Potato-dono Dinner

If all vegetables were like Potato-dono, I would become an omnivore.  The flavor of the kill is always enhanced when the prey fights back and I’m sure Potato-dono would have put up one hell of a fight.

Just FYI, around 23 sec into the video, you see potato-dono preparing to peel himself. He is kneeling on a white mat/tatami and the peeler is on a small stand in front of him. This is a pretty accurate depiction of the ritual associated with seppuku.  As described in this fairly detailed description of seppuku, the ritual often took place in a large room on which a white tatami had been placed or outside in a garden.  The high ranking samurai committing seppuku would kneel in seiza and low wooden table would be placed in front of him/her.  The bare blade that was going to be used for seppuku would be placed on the table on top of a stack of folded white paper (everything in this ritual is white – the outfit, the mat, the paper. White symbolizes purity for the Japanese too). The white paper is used by the samurai to hold the blade while cutting into the belly.  This was necessary because the seppuku blade usually did not have a handle since the blade would be discarded after the suicide (waste of a good weapon, if you ask me).  Potato-dono didn’t need paper since the peeler had a handle, I guess.  Potato-dono being assisted by the carrot to complete the ritual is also somewhat true to the seppuku tradition.  The samurai would often have a second who’s job it was to finish the job by cutting off the samurai’s head once they disembowled themselves (something only the most disciplined samurai could accomplish).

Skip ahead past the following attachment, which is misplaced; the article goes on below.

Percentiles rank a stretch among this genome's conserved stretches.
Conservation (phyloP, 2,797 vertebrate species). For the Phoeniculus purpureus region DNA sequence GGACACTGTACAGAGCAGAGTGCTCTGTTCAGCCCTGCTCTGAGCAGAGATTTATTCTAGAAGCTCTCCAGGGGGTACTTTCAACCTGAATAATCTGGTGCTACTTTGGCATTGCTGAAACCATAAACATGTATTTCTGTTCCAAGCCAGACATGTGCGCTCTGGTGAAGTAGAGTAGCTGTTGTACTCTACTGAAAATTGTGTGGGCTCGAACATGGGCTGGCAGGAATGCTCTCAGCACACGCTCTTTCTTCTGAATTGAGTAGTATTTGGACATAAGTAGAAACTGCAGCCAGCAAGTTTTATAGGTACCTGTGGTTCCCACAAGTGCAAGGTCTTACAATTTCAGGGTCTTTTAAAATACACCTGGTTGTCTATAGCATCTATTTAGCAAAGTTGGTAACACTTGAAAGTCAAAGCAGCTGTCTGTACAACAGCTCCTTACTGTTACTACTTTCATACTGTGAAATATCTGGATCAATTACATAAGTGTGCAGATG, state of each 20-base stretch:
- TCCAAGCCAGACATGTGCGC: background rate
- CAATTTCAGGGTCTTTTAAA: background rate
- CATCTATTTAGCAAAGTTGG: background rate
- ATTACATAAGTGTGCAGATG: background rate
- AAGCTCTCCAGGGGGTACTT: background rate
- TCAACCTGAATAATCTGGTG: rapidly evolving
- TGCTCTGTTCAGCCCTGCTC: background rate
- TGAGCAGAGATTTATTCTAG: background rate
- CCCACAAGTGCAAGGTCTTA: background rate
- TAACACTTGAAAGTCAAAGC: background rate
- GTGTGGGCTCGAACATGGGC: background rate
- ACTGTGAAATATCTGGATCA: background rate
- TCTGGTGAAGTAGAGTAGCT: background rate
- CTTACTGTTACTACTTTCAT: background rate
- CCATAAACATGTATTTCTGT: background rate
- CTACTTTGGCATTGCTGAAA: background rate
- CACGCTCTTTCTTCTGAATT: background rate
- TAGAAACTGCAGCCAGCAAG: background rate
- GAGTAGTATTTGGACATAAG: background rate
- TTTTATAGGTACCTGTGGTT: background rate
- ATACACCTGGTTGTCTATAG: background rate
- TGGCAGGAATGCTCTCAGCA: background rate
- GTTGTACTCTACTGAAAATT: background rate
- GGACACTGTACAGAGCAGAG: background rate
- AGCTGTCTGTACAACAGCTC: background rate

So you got a little lesson in culture along with your cartoon entertainment. Isn’t that special?

Leave a Reply